Product Pricing in a Peer-to-Peer Economy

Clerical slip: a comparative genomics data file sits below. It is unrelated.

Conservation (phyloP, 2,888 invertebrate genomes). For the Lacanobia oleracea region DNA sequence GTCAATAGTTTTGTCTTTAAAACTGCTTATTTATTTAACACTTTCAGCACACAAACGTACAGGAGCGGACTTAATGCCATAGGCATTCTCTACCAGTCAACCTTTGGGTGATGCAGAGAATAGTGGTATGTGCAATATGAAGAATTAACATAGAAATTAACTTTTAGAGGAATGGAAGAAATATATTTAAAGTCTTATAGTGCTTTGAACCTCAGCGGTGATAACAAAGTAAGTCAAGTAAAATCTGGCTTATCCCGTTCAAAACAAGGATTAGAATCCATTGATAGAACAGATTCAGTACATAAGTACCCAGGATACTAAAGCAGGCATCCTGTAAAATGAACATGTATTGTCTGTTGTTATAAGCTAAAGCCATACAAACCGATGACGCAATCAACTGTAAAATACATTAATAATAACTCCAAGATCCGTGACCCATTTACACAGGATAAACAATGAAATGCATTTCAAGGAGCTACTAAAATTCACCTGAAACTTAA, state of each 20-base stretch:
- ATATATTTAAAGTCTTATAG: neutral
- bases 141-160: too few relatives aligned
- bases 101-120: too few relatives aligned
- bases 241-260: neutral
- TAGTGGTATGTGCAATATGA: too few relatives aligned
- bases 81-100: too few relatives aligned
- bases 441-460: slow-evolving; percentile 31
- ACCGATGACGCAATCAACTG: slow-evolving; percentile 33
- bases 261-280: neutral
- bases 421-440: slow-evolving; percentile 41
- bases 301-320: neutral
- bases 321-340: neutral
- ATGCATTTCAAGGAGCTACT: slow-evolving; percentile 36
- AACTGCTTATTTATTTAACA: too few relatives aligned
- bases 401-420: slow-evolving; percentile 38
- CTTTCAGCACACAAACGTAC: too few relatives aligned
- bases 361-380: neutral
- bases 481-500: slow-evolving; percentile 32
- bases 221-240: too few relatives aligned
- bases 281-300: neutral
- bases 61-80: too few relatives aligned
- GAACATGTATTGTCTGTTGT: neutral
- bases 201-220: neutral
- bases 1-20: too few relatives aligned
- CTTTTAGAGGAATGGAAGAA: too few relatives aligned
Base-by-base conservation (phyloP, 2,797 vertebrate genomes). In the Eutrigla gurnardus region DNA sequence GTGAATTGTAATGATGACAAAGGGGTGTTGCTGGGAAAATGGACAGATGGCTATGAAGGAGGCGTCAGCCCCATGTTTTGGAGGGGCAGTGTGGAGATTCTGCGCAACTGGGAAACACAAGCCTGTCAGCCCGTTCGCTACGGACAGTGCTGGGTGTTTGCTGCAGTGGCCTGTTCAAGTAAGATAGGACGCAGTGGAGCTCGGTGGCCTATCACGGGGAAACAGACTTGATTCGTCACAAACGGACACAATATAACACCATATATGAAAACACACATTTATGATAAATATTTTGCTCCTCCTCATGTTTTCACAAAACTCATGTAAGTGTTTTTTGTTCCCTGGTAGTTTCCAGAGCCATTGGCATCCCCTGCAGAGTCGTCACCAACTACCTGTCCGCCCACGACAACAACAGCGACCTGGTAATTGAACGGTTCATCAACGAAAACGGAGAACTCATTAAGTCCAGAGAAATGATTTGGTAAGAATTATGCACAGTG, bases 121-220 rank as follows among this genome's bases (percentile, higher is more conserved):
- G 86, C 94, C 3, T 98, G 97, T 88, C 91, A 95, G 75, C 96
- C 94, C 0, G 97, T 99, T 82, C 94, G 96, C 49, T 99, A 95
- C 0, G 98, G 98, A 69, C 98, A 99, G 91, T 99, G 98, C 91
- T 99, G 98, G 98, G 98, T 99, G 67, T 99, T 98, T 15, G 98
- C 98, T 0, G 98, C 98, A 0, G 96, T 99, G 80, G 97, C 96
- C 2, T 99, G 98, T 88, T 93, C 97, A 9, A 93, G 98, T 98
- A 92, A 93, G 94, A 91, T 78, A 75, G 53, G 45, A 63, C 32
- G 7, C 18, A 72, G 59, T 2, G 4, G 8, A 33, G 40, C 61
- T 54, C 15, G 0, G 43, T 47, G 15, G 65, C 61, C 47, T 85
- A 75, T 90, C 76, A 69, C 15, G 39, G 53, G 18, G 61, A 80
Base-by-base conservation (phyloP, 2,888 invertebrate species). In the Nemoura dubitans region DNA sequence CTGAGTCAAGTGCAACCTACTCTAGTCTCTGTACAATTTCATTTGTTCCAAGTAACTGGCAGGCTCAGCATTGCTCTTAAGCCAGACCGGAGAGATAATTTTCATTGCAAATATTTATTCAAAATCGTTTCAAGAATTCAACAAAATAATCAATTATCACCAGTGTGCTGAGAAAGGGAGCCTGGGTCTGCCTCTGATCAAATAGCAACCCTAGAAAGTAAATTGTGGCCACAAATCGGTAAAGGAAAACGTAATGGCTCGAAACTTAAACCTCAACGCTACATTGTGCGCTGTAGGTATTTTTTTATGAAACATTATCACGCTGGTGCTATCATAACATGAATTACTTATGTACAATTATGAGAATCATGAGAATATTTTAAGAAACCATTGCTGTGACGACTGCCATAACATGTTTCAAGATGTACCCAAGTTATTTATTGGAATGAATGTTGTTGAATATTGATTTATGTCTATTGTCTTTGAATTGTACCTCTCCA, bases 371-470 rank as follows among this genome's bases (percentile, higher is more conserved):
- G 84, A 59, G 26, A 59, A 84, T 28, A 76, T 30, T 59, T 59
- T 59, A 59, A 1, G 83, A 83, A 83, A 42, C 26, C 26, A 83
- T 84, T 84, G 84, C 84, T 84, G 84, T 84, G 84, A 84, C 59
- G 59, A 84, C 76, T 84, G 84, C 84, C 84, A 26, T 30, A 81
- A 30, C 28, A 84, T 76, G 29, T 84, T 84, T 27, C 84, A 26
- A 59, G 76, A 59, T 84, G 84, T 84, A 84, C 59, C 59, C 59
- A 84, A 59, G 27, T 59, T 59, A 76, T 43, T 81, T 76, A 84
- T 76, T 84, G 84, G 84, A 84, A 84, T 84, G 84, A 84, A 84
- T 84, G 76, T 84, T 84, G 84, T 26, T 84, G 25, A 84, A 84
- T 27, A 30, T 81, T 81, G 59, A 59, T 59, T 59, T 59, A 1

The emergence of a collaborative economy has been driven by advances in information technology that allow consumers to borrow and rent goods among peers on a secondary sharing market. In a dynamic setting, consumers make intertemporal decisions about purchases and their participation in the sharing market. This paper introduces an overlapping-generations model to analyze product pricing and consumer choice with and without a sharing market. The model quantifies the impacts of a peer-to-peer economy on the demand for ownership, the product price, and all participants’ payoffs, including consumer surplus, profits, and social welfare. Given consumers that are heterogeneous with respect to their consumption needs and valuations, it illustrates which of them are prone to participate in a sharing economy and whether a retailer (or manufacturer) can benefit from the presence of a secondary exchange. A sharing market tends to increase the price of new products by a “sharing premium,” which positively depends on the retailer’s commitment ability. The price increment becomes relatively smaller for higher-cost products. Low-cost products and sufficiently impatient consumers together make a peer-to-peer economy unattractive for retailers. For high-cost products, however, the latter stand to gain from the existence of a sharing market. Most importantly, the introduction of a peer-to-peer economy increases both consumer surplus and social welfare, thus creating an implicit imperative for a social planner to help promote collaborative consumption, for instance by providing incentives for retailers and manufacturers that tend to offset possible expected negative payoff effects from consumer sharing.